3
Jun 14

SPICE GIRLS – “Viva Forever”

Popular47 comments • 2,737 views

#797, 1st August 1998

spiceviva A single overtaken by events, “Viva Forever” found its modest theme – the embers of holiday romance – completely sidelined when it turned out to be the Final Spice Girls Single, meaning the last single by the founding quintet. Suddenly the pressure of attention warped just another enjoyable Spice ballad into a grand valedictory statement. “Viva Forever” still just about bears that weight, though “fleeting, doomed and bittersweet” wasn’t quite the emotional note the band would have picked for a send-off. And sure enough the remaining four members decided to take a second shot at mythologising the Geri Era (and the band), which we’ll get to in time, and means I can take this track at face value.

29
May 14

JAMIROQUAI – “Deeper Underground”

Popular73 comments • 3,059 views

#796, 25th July 1998

jamzilla Another early 90s press darling scores another late 90s number one – except the reaction isn’t “Wow” this time but “what kept you?”. Within a year or two of turning up, Jamiroquai had moved from The Face’s anointed to a bona fide UK best-seller. By 1996, they’d built a solid global audience and were briefly the toast of MTV for “Virtual Insanity”. They were big. But – plenty of airplay notwithstanding – their singles belied their size. That one tremendous video aside, Jamiroquai were a steady presence in pop, never a dominating one.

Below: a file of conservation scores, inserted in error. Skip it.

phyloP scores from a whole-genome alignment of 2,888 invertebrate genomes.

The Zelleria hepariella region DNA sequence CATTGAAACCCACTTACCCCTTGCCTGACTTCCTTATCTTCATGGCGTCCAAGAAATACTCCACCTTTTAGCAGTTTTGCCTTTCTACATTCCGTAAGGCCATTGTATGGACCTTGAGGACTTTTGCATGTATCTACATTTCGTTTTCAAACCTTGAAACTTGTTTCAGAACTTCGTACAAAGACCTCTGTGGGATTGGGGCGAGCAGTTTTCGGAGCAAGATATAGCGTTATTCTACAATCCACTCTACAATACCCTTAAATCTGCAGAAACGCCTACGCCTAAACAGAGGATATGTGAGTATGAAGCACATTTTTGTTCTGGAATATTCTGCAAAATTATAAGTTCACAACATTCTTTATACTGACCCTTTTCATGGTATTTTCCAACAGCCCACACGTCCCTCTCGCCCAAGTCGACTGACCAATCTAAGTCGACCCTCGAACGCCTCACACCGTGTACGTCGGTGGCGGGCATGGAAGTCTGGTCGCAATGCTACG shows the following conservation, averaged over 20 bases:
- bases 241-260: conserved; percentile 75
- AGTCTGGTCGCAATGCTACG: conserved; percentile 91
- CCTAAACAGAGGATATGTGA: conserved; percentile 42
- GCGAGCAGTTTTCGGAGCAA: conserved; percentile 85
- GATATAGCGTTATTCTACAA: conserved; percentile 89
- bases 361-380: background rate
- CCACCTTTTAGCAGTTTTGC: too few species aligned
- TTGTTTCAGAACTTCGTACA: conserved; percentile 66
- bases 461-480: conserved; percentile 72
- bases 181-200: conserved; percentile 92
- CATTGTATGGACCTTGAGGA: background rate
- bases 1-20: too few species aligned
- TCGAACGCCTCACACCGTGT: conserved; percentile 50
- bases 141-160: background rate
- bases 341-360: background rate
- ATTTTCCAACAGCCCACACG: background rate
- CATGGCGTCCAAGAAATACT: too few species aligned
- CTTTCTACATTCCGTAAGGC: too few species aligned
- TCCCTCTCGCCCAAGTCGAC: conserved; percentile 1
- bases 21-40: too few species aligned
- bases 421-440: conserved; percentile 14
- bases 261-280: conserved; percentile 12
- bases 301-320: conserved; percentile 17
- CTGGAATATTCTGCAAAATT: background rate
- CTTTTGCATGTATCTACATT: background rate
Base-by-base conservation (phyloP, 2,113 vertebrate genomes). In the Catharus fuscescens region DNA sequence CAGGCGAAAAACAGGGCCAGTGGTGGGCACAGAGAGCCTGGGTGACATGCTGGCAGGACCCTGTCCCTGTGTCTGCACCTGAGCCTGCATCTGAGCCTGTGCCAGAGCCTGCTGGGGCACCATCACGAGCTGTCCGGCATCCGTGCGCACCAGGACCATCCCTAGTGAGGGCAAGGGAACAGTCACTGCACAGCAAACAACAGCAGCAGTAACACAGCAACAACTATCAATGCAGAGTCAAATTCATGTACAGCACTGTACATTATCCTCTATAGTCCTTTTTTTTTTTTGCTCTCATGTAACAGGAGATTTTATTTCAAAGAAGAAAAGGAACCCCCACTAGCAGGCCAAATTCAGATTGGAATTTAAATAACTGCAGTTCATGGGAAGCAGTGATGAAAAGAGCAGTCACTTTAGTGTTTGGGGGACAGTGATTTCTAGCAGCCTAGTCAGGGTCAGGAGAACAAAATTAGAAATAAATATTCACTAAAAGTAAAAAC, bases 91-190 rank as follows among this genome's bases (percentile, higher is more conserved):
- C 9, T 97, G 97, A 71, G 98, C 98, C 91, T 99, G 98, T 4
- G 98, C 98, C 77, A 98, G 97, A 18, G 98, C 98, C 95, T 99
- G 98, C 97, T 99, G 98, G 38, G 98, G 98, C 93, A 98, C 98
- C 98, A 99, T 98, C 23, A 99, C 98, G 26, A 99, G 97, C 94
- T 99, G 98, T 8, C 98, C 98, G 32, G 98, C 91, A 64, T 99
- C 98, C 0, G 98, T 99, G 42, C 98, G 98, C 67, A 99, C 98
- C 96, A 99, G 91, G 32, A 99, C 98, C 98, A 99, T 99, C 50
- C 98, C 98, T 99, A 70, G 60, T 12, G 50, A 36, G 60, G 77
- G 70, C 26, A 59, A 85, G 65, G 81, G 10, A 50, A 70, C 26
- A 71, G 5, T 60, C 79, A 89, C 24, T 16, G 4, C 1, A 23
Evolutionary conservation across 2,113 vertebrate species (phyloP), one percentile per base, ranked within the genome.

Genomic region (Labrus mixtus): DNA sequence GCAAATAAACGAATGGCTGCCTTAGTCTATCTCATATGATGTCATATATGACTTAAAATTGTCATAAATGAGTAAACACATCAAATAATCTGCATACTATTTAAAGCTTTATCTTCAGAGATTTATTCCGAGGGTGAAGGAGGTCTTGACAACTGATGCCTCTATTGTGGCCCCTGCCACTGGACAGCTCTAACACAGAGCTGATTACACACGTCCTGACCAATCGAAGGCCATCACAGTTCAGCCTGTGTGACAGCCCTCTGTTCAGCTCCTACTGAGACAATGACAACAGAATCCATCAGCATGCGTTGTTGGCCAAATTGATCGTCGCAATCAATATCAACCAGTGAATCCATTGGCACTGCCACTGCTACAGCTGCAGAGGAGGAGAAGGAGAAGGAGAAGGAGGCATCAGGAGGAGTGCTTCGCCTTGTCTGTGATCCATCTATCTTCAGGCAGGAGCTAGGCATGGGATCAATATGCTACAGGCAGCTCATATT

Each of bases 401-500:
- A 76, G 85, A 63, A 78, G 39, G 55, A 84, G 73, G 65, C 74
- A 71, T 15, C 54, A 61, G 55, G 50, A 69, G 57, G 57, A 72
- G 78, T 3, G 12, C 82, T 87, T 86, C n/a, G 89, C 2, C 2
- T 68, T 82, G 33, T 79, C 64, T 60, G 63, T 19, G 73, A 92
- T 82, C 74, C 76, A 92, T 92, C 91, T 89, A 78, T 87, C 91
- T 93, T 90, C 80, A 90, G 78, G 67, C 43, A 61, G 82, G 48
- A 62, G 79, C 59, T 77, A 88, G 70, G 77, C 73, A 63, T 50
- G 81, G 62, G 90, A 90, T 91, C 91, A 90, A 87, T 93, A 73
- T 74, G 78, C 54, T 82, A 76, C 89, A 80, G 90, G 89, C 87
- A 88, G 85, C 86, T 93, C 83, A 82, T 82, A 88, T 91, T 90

27
May 14

ANOTHER LEVEL – “Freak Me”

Popular43 comments • 1,845 views

#795, 18th July 1998

alevel It’s no “Boom Boom Boom”, but “Freak Me” is the frankest boyband track on Popular so far – a cover of Silk’s 1993 R&B hit, which gives Dane Bowers and company the opportunity to sound (and look) intensely earnest and moody while pitching to go down on you. (For some value of “you”). It goes as far as it can without needing a radio edit – and at the old school pre-Matthew Bannister Radio 1, “Freak Me” might still have picked up a ban. But behind the corny growling about whipped cream, this is a celebratory sex jam with consent and respect at its centre. “Let me lick you up and down, til you say stop… Let me do all the things you want me to do.”

23
May 14

BILLIE – “Because We Want To”

Popular55 comments • 3,122 views

#794, 11th July 1998

billie because Pop Between Realities, Home In Time For TOTP

I’ve talked about Dr Phil Sandifer’s TARDIS Eruditorum blog before on Tumblr, but I’ve held off mentioning it here until this post, for hopefully obvious reasons. TARDIS Eruditorum is a critical Doctor Who blog which has been running since 2011 and will end this year. Its format – which Sandifer calls psychochronography – should be familiar to Popular readers: take a cultural object with a long history, and write about it in chronological order. Naturally, writing about the thing ends up meaning writing around the thing. My brother gave me the first three volumes of the book edition of Eruditorum for Christmas, and it was the kick in the arse I needed to really get moving on Popular again.

21
May 14

Popular ’60

Popular16 comments • 633 views

The next entry is turning out to be quite a big one, so I’m pushing it back a day or two and putting up the last of our 60s polls. It’ll find its way to its proper place in the blog in time.

I give a mark out of 10 to every song on Popular. In these polls, you tick any you would have given 6 or more to. 1960 was a slim year for Number Ones – only 16. My personal high point was “Shaking All Over” (8), and my low was Lonnie’s “Dustman” (1).

Which Of The Number One Hits Of 1960 Would You Have Given 6 Or More To?

View Results

Poll closes: No Expiry

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Over to you! And discuss the year in general in the comments too.